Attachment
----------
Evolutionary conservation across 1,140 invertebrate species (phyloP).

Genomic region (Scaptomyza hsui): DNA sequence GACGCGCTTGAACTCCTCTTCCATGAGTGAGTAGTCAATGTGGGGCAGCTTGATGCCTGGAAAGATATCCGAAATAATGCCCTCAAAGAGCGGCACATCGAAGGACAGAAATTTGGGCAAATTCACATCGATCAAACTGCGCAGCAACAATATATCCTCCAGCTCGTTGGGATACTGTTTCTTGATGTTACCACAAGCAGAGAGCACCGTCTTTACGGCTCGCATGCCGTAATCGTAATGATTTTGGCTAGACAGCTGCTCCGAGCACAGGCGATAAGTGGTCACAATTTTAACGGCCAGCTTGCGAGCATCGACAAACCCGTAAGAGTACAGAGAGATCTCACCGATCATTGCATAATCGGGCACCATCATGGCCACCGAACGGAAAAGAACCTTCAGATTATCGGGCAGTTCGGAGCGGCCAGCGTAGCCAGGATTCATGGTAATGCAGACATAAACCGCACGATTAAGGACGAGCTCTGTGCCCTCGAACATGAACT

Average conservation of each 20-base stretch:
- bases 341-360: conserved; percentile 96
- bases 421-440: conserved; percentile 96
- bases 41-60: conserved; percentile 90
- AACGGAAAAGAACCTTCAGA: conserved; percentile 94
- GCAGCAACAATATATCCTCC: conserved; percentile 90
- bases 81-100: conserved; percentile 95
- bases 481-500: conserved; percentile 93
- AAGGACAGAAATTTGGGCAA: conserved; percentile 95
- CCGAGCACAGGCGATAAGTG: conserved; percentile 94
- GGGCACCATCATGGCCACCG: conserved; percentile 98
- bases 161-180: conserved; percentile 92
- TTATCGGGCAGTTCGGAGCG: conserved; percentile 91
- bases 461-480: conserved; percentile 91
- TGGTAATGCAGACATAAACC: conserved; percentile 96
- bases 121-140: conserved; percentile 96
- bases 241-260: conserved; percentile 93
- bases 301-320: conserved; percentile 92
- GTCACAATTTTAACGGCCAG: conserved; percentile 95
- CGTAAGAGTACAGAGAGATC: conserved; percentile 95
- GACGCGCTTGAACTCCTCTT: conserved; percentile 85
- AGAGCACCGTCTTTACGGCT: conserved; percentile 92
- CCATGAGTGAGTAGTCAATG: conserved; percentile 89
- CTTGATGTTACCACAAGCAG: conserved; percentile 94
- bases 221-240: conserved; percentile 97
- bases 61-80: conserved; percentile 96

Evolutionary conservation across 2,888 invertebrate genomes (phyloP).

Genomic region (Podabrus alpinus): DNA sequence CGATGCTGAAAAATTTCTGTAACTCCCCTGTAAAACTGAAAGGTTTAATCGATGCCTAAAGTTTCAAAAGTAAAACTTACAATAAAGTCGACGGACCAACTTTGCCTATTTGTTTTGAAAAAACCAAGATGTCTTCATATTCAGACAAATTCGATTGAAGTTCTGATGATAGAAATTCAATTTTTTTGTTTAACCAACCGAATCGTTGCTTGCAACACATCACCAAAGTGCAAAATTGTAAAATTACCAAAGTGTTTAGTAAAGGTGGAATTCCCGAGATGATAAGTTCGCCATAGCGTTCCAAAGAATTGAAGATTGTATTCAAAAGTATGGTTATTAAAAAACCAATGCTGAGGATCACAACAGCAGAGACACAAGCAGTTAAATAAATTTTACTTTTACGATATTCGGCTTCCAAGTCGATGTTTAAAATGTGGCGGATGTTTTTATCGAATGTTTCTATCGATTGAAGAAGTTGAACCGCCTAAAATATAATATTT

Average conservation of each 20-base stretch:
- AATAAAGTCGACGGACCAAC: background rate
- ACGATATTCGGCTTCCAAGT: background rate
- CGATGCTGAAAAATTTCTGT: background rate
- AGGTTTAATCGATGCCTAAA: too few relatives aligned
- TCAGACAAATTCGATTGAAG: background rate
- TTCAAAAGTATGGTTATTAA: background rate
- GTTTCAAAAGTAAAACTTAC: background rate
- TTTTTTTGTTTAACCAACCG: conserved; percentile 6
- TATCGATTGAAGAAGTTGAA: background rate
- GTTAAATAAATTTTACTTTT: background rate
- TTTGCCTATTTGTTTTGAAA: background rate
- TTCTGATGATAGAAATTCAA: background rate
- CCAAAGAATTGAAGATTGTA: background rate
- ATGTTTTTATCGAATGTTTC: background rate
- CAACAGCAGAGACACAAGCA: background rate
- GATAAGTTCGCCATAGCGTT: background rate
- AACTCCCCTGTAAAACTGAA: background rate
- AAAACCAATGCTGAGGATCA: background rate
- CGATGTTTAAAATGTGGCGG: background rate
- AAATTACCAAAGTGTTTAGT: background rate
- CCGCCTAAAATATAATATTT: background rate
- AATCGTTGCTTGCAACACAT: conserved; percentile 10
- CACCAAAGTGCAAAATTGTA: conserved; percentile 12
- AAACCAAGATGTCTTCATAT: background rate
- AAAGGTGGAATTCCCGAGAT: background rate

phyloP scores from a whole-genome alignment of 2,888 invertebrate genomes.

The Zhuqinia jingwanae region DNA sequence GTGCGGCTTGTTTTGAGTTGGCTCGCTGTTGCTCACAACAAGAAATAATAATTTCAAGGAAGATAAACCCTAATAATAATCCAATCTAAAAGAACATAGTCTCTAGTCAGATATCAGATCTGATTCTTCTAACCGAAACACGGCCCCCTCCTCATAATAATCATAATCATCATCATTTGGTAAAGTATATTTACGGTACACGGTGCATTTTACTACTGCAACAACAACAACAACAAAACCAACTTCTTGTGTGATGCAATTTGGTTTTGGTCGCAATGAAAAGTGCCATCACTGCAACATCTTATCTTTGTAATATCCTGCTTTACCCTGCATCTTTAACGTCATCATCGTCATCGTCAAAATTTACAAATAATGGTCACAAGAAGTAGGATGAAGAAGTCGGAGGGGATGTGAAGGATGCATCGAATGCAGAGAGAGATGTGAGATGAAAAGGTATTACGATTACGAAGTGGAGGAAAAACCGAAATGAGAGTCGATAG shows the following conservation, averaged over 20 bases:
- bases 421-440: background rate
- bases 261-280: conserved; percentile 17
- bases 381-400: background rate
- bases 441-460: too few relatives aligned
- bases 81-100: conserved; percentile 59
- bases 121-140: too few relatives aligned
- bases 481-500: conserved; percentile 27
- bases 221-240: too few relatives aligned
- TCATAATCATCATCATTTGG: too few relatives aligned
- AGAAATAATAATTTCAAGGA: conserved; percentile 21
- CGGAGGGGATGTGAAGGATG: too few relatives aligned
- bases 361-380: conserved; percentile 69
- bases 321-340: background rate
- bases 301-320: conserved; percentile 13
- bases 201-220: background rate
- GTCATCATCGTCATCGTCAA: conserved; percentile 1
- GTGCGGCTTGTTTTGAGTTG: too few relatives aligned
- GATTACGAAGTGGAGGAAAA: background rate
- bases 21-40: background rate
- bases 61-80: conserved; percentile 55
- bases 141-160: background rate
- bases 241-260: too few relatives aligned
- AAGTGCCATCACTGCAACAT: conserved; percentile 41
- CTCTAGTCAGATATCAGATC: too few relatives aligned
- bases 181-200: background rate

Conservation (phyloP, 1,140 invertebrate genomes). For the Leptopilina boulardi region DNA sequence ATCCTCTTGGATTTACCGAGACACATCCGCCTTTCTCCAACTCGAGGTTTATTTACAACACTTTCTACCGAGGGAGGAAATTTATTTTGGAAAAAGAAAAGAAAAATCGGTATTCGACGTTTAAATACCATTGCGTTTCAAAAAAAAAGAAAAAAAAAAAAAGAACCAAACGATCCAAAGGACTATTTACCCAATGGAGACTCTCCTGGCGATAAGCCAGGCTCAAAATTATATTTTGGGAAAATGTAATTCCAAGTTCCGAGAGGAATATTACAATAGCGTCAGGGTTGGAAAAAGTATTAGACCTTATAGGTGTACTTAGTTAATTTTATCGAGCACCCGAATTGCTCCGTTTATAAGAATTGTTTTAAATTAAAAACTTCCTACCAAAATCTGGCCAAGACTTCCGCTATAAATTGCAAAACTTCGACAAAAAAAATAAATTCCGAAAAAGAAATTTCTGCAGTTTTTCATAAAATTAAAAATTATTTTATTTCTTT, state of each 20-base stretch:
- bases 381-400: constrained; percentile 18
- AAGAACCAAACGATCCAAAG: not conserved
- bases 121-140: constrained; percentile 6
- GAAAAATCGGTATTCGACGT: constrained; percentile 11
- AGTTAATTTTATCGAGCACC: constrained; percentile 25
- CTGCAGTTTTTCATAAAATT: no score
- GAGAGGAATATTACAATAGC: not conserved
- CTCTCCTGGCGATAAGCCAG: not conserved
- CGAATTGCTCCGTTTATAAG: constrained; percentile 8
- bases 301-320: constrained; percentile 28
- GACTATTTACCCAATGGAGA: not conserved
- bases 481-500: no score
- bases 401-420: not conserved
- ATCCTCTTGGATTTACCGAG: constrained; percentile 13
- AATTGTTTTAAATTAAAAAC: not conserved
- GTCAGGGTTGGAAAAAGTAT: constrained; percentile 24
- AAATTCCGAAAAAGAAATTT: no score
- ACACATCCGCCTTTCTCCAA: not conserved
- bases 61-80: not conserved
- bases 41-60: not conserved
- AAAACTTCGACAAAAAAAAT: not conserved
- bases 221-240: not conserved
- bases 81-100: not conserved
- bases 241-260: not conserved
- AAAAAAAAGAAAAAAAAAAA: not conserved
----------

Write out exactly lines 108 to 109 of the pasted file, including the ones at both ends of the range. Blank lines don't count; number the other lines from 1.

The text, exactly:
- bases 241-260: not conserved
- AAAAAAAAGAAAAAAAAAAA: not conserved